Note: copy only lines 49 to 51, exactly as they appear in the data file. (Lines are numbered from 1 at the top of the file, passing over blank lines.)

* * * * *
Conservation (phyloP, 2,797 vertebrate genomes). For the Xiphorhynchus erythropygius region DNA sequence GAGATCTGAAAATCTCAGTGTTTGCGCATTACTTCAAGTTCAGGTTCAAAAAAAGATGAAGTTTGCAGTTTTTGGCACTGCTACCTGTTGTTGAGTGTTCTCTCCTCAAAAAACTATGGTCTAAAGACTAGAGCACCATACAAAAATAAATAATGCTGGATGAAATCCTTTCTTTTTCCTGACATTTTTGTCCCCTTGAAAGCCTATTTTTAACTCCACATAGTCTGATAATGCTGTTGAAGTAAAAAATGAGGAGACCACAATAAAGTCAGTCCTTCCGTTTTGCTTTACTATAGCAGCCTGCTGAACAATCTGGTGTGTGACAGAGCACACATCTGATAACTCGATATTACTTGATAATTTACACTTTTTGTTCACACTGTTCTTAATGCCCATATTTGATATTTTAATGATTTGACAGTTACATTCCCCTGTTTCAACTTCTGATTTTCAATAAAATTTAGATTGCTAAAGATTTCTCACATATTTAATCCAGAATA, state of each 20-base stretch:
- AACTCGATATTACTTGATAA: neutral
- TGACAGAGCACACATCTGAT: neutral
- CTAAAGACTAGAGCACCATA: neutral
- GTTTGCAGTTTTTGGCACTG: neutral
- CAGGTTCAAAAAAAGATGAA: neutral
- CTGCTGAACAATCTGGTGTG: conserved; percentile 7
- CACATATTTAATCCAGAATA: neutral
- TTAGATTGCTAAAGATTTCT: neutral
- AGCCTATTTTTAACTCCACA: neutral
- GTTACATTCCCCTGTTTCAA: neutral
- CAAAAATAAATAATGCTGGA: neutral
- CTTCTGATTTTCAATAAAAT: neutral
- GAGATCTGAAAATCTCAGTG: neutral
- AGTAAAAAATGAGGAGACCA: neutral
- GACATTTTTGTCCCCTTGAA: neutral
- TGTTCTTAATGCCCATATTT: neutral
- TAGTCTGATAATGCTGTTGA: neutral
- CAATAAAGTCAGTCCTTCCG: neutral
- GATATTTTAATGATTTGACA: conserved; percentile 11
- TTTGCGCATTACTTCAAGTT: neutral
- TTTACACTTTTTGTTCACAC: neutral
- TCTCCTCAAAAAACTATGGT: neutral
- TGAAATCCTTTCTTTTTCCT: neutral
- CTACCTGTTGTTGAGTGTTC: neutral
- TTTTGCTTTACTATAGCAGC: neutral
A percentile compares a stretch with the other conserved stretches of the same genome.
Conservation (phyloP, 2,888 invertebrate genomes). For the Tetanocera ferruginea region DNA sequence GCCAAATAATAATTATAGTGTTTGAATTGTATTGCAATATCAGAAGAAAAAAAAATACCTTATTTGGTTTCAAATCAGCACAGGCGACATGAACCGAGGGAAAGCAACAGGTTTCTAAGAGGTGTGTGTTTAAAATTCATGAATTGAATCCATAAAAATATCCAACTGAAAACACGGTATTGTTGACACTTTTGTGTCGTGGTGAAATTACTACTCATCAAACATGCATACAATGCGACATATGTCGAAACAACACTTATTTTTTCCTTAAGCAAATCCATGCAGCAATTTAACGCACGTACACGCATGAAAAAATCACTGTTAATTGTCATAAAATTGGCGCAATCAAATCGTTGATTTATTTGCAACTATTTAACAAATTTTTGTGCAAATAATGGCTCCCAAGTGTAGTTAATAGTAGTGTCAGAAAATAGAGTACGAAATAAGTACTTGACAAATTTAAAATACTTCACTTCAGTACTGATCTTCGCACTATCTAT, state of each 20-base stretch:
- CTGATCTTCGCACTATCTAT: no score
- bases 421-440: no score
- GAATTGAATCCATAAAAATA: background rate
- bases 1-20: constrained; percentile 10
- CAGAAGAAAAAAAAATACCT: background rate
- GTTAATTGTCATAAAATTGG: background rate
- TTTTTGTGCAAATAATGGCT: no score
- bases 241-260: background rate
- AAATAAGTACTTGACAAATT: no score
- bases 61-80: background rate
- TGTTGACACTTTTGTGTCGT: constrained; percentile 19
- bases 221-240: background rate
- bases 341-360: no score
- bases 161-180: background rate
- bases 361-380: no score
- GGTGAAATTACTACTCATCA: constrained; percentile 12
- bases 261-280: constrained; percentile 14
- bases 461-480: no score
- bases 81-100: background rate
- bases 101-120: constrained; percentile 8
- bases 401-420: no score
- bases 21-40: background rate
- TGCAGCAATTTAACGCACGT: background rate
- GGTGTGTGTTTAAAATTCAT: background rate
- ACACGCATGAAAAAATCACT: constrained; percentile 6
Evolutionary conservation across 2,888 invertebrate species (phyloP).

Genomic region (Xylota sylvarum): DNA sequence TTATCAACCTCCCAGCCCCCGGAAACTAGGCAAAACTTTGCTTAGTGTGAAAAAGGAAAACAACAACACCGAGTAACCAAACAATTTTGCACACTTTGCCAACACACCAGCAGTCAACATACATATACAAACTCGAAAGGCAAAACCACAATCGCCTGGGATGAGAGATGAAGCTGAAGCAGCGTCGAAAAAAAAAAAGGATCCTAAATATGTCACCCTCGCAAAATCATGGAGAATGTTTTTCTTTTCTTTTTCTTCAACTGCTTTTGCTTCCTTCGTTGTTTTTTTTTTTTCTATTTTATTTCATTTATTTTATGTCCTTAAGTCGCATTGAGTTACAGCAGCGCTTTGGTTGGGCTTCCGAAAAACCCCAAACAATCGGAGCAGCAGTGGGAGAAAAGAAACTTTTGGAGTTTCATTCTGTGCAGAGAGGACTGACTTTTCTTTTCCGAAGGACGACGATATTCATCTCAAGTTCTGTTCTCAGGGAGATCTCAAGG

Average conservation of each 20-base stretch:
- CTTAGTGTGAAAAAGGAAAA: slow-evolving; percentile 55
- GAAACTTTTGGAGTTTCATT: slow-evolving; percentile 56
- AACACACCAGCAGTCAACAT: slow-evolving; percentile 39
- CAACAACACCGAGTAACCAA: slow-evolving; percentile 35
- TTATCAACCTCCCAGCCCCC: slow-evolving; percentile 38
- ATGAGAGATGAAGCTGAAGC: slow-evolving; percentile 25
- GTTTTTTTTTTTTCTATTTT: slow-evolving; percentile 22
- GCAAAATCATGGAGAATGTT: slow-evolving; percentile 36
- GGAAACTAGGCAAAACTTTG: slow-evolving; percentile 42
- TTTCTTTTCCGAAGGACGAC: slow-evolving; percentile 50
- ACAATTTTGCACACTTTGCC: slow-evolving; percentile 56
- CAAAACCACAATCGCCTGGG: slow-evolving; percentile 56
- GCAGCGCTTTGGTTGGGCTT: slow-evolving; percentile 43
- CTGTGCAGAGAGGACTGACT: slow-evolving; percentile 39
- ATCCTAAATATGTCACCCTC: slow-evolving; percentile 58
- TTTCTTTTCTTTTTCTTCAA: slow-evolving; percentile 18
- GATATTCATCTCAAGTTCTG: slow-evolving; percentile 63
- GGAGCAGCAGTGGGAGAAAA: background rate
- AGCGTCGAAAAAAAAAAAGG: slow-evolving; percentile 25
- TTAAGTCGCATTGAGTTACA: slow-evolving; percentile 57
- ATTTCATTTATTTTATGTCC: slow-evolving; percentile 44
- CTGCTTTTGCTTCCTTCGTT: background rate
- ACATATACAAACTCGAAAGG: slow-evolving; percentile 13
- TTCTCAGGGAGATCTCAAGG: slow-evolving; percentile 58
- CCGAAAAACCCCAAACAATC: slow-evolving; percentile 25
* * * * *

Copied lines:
- bases 401-420: no score
- bases 21-40: background rate
- TGCAGCAATTTAACGCACGT: background rate